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## Implications of the statement "Acceleration is not relative"

 Quote by GregAshmore The problem is that he has not proposed any law at all. Or at least ... no other law of physics that I have learned looks like that.
I can make it look more like a standard law of physics quite easily:$$\frac{d p^{\mu}}{d\tau} = f^{\mu} - {\Gamma^{\mu}}_{\nu\lambda} u^{\nu} p^{\lambda}$$Where f is the sum of the real four-forces acting on the particle, p is the four-momentum, u is the four-velocity, τ is the proper time along the particle's worldline, and $\Gamma$ is the Christoffel symbols in the coordinate system in question.

 Quote by GregAshmore Furthermore, the statement borders on the delusional (I tried to find a neutral word; I could not; sorry) in that it denies the obvious causal connection between the firing of the rocket and the movement of the earth and stars (which I made bold in the quote of your post).
It may be an obvious connection, but it is not a causal connection, as I clearly demonstrated earlier. If you would like to actually address the points that I made instead of making a blatantly fallacious rebuttal then I would be glad to discuss it.

 Quote by GregAshmore The problem is not that the law of physics proposed by DaleSpam to explain the sudden movement of the Earth and stars at the firing of the rocket is not simple, or is not intuitive. The problem is that he has not proposed any law at all. Or at least, I do not recognize the statement "the movement of the Earth and stars was not caused by the firing of the rocket; it was caused by my choice of a certain set of coordinates" as a law of physics; certainly no other law of physics that I have learned looks like that.
That's because you probably have used inertial Cartesian coordinates in physics. With inertial Cartesian coordinates, the relationship between applied force and coordinate acceleration is, as Newton wrote:

$m \dfrac{dV^\mu}{d \tau} = F^\mu$

where $V^\mu$ is the 4-velocity.

When you use noninertial or curvilinear coordinates, the relationship between applied force and coordinate acceleration is more complicated:

$m \dfrac{dV^\mu}{d \tau} +$fictitious force terms $= F^\mu$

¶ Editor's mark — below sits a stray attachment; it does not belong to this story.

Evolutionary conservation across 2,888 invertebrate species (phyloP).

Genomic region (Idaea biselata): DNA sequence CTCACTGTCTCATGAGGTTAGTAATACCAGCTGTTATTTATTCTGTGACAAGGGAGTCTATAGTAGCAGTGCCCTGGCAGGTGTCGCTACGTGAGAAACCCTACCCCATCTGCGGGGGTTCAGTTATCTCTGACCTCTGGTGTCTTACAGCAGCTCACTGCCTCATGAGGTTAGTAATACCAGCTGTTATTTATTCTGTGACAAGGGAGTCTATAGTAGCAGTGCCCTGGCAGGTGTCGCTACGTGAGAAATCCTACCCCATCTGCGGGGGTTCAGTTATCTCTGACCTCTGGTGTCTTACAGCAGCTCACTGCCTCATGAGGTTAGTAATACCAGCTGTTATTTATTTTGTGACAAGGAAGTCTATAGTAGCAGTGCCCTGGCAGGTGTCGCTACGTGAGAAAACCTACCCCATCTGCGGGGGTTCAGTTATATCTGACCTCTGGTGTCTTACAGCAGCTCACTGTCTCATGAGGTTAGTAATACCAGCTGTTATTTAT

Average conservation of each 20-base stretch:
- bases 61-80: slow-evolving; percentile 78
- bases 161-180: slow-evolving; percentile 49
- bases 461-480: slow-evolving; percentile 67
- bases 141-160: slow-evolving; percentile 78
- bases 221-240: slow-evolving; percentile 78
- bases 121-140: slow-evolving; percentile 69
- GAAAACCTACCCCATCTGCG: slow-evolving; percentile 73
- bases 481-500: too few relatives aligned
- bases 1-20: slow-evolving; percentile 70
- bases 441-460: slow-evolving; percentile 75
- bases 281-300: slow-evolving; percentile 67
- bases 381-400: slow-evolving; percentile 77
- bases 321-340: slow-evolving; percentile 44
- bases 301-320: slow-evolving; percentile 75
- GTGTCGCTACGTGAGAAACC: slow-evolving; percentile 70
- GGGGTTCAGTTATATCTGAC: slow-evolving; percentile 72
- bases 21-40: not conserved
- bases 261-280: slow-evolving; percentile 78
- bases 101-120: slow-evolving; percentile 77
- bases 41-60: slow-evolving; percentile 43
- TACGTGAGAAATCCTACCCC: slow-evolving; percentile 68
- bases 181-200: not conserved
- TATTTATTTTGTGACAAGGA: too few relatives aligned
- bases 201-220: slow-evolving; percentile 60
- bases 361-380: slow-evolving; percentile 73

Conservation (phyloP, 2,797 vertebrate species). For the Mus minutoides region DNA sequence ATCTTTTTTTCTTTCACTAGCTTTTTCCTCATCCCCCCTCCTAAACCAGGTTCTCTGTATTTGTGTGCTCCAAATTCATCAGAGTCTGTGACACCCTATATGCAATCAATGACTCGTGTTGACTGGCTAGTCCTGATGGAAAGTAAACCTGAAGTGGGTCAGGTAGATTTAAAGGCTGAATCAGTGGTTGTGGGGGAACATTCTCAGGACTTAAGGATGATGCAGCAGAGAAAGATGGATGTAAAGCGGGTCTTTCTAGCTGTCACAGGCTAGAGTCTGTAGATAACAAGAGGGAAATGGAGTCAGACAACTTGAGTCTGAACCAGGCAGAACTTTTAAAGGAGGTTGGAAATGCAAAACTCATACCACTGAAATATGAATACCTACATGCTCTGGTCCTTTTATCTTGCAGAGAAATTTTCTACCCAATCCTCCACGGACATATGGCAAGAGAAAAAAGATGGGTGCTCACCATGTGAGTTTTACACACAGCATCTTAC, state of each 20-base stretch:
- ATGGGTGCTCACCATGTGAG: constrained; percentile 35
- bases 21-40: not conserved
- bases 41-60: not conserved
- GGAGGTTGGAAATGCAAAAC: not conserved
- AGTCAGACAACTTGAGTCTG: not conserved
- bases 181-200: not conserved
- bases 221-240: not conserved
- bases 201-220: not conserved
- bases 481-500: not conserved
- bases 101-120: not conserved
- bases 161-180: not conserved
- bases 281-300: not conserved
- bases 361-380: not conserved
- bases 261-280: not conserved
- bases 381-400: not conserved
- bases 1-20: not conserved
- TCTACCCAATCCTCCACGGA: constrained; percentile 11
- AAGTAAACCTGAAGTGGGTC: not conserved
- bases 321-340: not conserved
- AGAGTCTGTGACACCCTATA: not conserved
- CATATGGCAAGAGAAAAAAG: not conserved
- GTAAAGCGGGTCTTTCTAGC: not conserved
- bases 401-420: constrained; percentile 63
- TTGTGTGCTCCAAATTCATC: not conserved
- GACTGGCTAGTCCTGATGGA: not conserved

So even when the applied force $F^\mu$ is zero, the coordinate acceleration $\dfrac{dV^\mu}{d \tau}$ can be nonzero due to "fictitious force" terms. Examples of such fictitious forces are the "g forces" due to acceleration, the "centrifugal force" and the "coriolis force". These "forces" are not due to any kind of physical interaction, but are artifacts of your choice of coordinate systems.

 Quote by Nugatory That's done just to simplify the example. It's not a fundamental assumption of the explanation. With instantaneous turnarounds, the proper distance along each leg is just algebra: $\sqrt{\Delta t^2-\Delta x^2}$. If we don't assume instantaneous turnarounds, we have to evaluate some sort of line integral. It's fairly easy to prove that in the limit as the turnaround time approaches zero, the line integral reduces to the simple algebraic calculation, so we use the latter when the details of the turnaround aren't important to the problem at hand.
In order to get a point through, simplification is fundamental to explanations...

 Quote by DaleSpam As you make your $\delta \tau$ small the SR predicted accelerometer reading becomes large while the actual accelerometer reading remains 0. [..]
 Quote by DaleSpam [..]SR predicts a very large accelerometer reading during the turnaround, and real free falling accelerometers read 0.
SR doesn't predict that an accelerometer in free fall will indicate a large acceleration. If you insist in this thread instead of starting it as a topic, I'll start that topic for you.

 Quote by GregAshmore [..] But this much I believe to be undeniably true of a purely SR treatment of a scenario in which two bodies, one inertial and the other non-inertial, separate from each other and then approach to reunion: the non-inertial body must experience unbalanced force at the transition from separation to approach. [..]
SR uses the inertial frames of classical mechanics. If you know classical mechanics, then you certainly understand that if you accelerate freely in a gravitational field, your accelerometer will read approximately zero. If you don't know that, we can discuss this in the classical forum.

 Quote by GregAshmore [..] The problem is not that the law of physics proposed by DaleSpam to explain the sudden movement of the Earth and stars at the firing of the rocket is not simple, or is not intuitive. The problem is that he has not proposed any law at all. Or at least, I do not recognize the statement "the movement of the Earth and stars was not caused by the firing of the rocket; it was caused by my choice of a certain set of coordinates" as a law of physics; certainly no other law of physics that I have learned looks like that. Furthermore, the statement borders on the delusional (I tried to find a neutral word; I could not; sorry) in that it denies the obvious causal connection between the firing of the rocket and the movement of the earth and stars (which I made bold in the quote of your post). [..]